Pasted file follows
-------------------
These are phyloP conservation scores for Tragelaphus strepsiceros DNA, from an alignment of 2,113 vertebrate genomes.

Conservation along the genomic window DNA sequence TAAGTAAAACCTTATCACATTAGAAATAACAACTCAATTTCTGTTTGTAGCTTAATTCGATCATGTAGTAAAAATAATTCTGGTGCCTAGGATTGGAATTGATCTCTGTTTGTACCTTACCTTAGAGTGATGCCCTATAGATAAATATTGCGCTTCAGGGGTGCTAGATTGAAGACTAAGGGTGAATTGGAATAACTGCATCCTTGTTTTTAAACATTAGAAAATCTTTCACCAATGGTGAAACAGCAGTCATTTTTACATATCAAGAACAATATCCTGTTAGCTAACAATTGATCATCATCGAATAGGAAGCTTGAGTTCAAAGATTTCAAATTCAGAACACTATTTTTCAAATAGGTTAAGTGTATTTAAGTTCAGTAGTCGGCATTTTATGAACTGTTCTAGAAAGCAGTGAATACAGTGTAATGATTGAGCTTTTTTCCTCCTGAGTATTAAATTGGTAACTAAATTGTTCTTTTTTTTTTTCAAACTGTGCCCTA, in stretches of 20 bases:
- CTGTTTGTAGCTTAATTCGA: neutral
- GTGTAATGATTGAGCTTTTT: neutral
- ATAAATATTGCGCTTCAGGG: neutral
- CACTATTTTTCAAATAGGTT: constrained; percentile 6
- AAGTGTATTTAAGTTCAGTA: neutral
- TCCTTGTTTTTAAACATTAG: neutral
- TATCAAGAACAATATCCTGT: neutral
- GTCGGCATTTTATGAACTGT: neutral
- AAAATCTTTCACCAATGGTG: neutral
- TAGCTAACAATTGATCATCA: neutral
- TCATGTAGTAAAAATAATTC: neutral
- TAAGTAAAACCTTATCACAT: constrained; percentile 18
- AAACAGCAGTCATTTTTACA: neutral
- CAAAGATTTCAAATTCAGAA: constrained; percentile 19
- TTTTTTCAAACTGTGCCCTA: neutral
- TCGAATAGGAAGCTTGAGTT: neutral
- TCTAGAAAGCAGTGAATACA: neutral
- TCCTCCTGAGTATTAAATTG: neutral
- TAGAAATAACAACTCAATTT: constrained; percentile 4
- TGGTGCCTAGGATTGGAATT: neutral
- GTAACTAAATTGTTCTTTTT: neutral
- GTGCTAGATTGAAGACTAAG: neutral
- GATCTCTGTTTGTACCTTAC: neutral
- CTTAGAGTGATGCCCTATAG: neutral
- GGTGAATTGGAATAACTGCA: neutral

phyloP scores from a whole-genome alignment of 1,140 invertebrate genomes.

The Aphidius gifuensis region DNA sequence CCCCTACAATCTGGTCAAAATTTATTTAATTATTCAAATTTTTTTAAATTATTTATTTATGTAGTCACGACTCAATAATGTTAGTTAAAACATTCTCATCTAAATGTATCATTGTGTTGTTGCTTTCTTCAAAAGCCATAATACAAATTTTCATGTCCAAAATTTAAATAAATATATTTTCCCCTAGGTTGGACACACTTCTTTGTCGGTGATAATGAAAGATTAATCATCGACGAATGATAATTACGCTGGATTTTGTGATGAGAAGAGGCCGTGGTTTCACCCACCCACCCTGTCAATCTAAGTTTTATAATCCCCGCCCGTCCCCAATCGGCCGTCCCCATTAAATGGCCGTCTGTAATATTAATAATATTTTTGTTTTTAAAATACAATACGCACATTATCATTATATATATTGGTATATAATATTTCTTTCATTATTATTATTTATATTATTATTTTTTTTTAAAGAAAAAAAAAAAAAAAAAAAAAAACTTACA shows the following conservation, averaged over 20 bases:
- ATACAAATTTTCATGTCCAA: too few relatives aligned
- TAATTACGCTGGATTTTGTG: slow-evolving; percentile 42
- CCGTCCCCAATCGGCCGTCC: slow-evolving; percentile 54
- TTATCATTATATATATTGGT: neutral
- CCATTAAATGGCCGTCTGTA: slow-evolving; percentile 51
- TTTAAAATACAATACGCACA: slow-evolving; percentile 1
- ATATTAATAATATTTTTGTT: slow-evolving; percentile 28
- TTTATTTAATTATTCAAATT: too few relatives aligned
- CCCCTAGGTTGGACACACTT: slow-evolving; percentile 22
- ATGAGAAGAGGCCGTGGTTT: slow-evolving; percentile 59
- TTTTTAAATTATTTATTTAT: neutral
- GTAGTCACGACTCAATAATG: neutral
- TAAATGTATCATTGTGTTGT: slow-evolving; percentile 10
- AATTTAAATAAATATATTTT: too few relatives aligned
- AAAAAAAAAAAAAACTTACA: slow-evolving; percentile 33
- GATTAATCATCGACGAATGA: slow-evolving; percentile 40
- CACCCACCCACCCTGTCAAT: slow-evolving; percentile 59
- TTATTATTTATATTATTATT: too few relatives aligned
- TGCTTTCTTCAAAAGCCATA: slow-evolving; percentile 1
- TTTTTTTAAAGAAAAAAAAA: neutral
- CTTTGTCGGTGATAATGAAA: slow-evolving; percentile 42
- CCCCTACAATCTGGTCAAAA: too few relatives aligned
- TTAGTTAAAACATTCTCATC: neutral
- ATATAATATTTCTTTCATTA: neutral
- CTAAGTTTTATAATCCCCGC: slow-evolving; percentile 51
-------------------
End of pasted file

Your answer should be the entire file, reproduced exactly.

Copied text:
These are phyloP conservation scores for Tragelaphus strepsiceros DNA, from an alignment of 2,113 vertebrate genomes.

Conservation along the genomic window DNA sequence TAAGTAAAACCTTATCACATTAGAAATAACAACTCAATTTCTGTTTGTAGCTTAATTCGATCATGTAGTAAAAATAATTCTGGTGCCTAGGATTGGAATTGATCTCTGTTTGTACCTTACCTTAGAGTGATGCCCTATAGATAAATATTGCGCTTCAGGGGTGCTAGATTGAAGACTAAGGGTGAATTGGAATAACTGCATCCTTGTTTTTAAACATTAGAAAATCTTTCACCAATGGTGAAACAGCAGTCATTTTTACATATCAAGAACAATATCCTGTTAGCTAACAATTGATCATCATCGAATAGGAAGCTTGAGTTCAAAGATTTCAAATTCAGAACACTATTTTTCAAATAGGTTAAGTGTATTTAAGTTCAGTAGTCGGCATTTTATGAACTGTTCTAGAAAGCAGTGAATACAGTGTAATGATTGAGCTTTTTTCCTCCTGAGTATTAAATTGGTAACTAAATTGTTCTTTTTTTTTTTCAAACTGTGCCCTA, in stretches of 20 bases:
- CTGTTTGTAGCTTAATTCGA: neutral
- GTGTAATGATTGAGCTTTTT: neutral
- ATAAATATTGCGCTTCAGGG: neutral
- CACTATTTTTCAAATAGGTT: constrained; percentile 6
- AAGTGTATTTAAGTTCAGTA: neutral
- TCCTTGTTTTTAAACATTAG: neutral
- TATCAAGAACAATATCCTGT: neutral
- GTCGGCATTTTATGAACTGT: neutral
- AAAATCTTTCACCAATGGTG: neutral
- TAGCTAACAATTGATCATCA: neutral
- TCATGTAGTAAAAATAATTC: neutral
- TAAGTAAAACCTTATCACAT: constrained; percentile 18
- AAACAGCAGTCATTTTTACA: neutral
- CAAAGATTTCAAATTCAGAA: constrained; percentile 19
- TTTTTTCAAACTGTGCCCTA: neutral
- TCGAATAGGAAGCTTGAGTT: neutral
- TCTAGAAAGCAGTGAATACA: neutral
- TCCTCCTGAGTATTAAATTG: neutral
- TAGAAATAACAACTCAATTT: constrained; percentile 4
- TGGTGCCTAGGATTGGAATT: neutral
- GTAACTAAATTGTTCTTTTT: neutral
- GTGCTAGATTGAAGACTAAG: neutral
- GATCTCTGTTTGTACCTTAC: neutral
- CTTAGAGTGATGCCCTATAG: neutral
- GGTGAATTGGAATAACTGCA: neutral

phyloP scores from a whole-genome alignment of 1,140 invertebrate genomes.

The Aphidius gifuensis region DNA sequence CCCCTACAATCTGGTCAAAATTTATTTAATTATTCAAATTTTTTTAAATTATTTATTTATGTAGTCACGACTCAATAATGTTAGTTAAAACATTCTCATCTAAATGTATCATTGTGTTGTTGCTTTCTTCAAAAGCCATAATACAAATTTTCATGTCCAAAATTTAAATAAATATATTTTCCCCTAGGTTGGACACACTTCTTTGTCGGTGATAATGAAAGATTAATCATCGACGAATGATAATTACGCTGGATTTTGTGATGAGAAGAGGCCGTGGTTTCACCCACCCACCCTGTCAATCTAAGTTTTATAATCCCCGCCCGTCCCCAATCGGCCGTCCCCATTAAATGGCCGTCTGTAATATTAATAATATTTTTGTTTTTAAAATACAATACGCACATTATCATTATATATATTGGTATATAATATTTCTTTCATTATTATTATTTATATTATTATTTTTTTTTAAAGAAAAAAAAAAAAAAAAAAAAAAACTTACA shows the following conservation, averaged over 20 bases:
- ATACAAATTTTCATGTCCAA: too few relatives aligned
- TAATTACGCTGGATTTTGTG: slow-evolving; percentile 42
- CCGTCCCCAATCGGCCGTCC: slow-evolving; percentile 54
- TTATCATTATATATATTGGT: neutral
- CCATTAAATGGCCGTCTGTA: slow-evolving; percentile 51
- TTTAAAATACAATACGCACA: slow-evolving; percentile 1
- ATATTAATAATATTTTTGTT: slow-evolving; percentile 28
- TTTATTTAATTATTCAAATT: too few relatives aligned
- CCCCTAGGTTGGACACACTT: slow-evolving; percentile 22
- ATGAGAAGAGGCCGTGGTTT: slow-evolving; percentile 59
- TTTTTAAATTATTTATTTAT: neutral
- GTAGTCACGACTCAATAATG: neutral
- TAAATGTATCATTGTGTTGT: slow-evolving; percentile 10
- AATTTAAATAAATATATTTT: too few relatives aligned
- AAAAAAAAAAAAAACTTACA: slow-evolving; percentile 33
- GATTAATCATCGACGAATGA: slow-evolving; percentile 40
- CACCCACCCACCCTGTCAAT: slow-evolving; percentile 59
- TTATTATTTATATTATTATT: too few relatives aligned
- TGCTTTCTTCAAAAGCCATA: slow-evolving; percentile 1
- TTTTTTTAAAGAAAAAAAAA: neutral
- CTTTGTCGGTGATAATGAAA: slow-evolving; percentile 42
- CCCCTACAATCTGGTCAAAA: too few relatives aligned
- TTAGTTAAAACATTCTCATC: neutral
- ATATAATATTTCTTTCATTA: neutral
- CTAAGTTTTATAATCCCCGC: slow-evolving; percentile 51